Monday, 21 November 2011

Bonnie Greer Opera Promises “All The Fun of Watching a 2 Year Old Question Time”

Two years after the broadcast of Question Time that featured BNP leader Nick Griffin, fellow panelist Bonnie Greer is finally caving to near-constant public pressure and translating the political debate into an opera.

Greer (OBE) the playwright, critic and fixture of those programmes you see on at midnight on BBC2 with a bunch of people in a semi-circle yaffling on about a new portrait of Wagner made of swastikas has translated the immortal spectacle of a racist being shouted at by Chris Huhne into what is scheduled to be a very long opera called Yes.

A man in desperate need of an opera dedicated to his appearances.

“The kind of people that go to a satrirical opera are exactly the kind of people who are susceptible to the dark nationalist rhetoric of the British National Party.” claims the Mississippi-born writer, “We’re not preaching to the converted, we’re challenging people to change the way they see the world. We’re out there in the trenches of BNP support; the theatre.”

The BBC faced opposition to the broadcast in October 2009 with many protesters actively picketing the Television Centre. Many were opposed to the views of the ominously reptilian Griffin but a large contingent felt that by allowing the broadcast of the views of the BNP was a repugnant and dangerous thing to do. When asked whether rehashing the debate in the Royal Opera House for forty quid a head could be construed as once more invoking the name of the most hated frogdwarf in Britain to get more attention, Greer is adamant.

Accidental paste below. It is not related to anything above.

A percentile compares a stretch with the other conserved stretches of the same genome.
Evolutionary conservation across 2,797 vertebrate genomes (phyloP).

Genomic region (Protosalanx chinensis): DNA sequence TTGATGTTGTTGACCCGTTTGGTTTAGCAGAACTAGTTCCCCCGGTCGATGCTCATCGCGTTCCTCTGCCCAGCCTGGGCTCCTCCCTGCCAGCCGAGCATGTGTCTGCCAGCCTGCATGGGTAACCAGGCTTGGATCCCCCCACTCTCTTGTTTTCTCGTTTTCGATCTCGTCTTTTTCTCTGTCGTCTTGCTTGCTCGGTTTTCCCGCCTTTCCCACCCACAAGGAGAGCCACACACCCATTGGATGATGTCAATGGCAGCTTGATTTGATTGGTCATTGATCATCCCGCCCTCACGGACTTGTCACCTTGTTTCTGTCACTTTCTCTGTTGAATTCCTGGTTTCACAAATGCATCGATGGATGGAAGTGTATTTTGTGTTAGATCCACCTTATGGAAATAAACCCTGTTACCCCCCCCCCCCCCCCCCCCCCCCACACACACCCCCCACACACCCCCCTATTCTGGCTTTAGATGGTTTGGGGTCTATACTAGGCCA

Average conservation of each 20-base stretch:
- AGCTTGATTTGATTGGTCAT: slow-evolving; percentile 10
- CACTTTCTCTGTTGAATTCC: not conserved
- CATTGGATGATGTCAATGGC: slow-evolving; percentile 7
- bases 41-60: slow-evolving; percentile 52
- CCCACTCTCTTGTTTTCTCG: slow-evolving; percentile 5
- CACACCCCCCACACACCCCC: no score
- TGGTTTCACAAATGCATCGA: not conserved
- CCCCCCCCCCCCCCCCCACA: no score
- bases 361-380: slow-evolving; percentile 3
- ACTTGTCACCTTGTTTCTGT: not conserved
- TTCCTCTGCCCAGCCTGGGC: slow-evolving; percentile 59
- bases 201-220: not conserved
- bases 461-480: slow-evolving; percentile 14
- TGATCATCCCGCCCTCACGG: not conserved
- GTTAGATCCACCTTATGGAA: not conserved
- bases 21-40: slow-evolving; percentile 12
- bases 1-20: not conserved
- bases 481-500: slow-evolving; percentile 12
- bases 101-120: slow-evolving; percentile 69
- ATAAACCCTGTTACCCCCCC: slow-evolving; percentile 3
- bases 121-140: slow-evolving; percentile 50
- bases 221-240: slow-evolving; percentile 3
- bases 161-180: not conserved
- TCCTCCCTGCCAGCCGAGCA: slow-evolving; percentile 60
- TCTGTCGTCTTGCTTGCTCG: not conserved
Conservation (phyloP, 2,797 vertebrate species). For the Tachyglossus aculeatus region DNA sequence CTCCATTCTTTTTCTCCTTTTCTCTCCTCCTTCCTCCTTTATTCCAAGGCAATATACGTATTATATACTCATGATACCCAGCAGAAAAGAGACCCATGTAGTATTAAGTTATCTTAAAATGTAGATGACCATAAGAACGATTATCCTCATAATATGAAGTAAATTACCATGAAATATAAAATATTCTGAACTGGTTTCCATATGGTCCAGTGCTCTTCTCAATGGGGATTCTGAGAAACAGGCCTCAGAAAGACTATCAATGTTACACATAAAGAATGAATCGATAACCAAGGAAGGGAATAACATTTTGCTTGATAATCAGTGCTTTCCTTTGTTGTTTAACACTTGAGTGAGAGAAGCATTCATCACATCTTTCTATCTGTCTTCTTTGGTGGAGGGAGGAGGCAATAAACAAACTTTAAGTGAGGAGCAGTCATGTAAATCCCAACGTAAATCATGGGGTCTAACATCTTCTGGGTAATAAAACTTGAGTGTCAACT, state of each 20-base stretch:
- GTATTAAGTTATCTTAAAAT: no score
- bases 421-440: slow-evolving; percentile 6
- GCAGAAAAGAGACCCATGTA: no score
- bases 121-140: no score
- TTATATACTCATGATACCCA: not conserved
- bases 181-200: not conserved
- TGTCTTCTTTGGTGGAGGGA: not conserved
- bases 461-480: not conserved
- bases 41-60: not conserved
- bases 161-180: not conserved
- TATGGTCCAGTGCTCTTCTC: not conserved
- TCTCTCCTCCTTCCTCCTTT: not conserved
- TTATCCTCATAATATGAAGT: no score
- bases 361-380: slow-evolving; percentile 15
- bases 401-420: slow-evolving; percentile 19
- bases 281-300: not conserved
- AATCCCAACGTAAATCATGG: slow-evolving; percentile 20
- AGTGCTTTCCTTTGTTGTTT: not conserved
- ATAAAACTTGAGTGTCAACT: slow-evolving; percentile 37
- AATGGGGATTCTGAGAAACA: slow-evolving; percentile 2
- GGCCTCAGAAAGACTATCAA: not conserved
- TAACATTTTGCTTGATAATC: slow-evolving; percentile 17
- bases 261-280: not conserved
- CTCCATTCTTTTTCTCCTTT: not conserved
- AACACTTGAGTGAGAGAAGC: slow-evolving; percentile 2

“This isn’t about sensationalism. this is about asking tough questions of the audience like what are the limits of free speech? what is racism? Do you remember the last time lots of people saw me on telly? Is it possible to be poncy enough to make people hate someone arguing against a racist?”

Many agree that Griffin’s performance on the programme- which fell somewhere between one of those ‘I’m not racist but-’ people, a drowning clown and Doctor Strangelove- did enough to damage his own credibility. His statements regarding ‘non violent’ ku klux klan leaders, his many fabricated Churchill quotes and his repetitious insistence that he’s a ‘reggae aficionado’ were seen as an embarrassment even by members of his own party..

Despite this Greer feels that the epoch-making debate, like so many late night political panel discussions, needs to be recreated with singers and an orchestra and a conductor; “I’m really proud to be part of this very necessary thing.”

Yes opens at the Royal Opera House on October 22nd and you can probably get tickets free in the Guardian.

Felix Prenderghast,
Senior Features Correspondent

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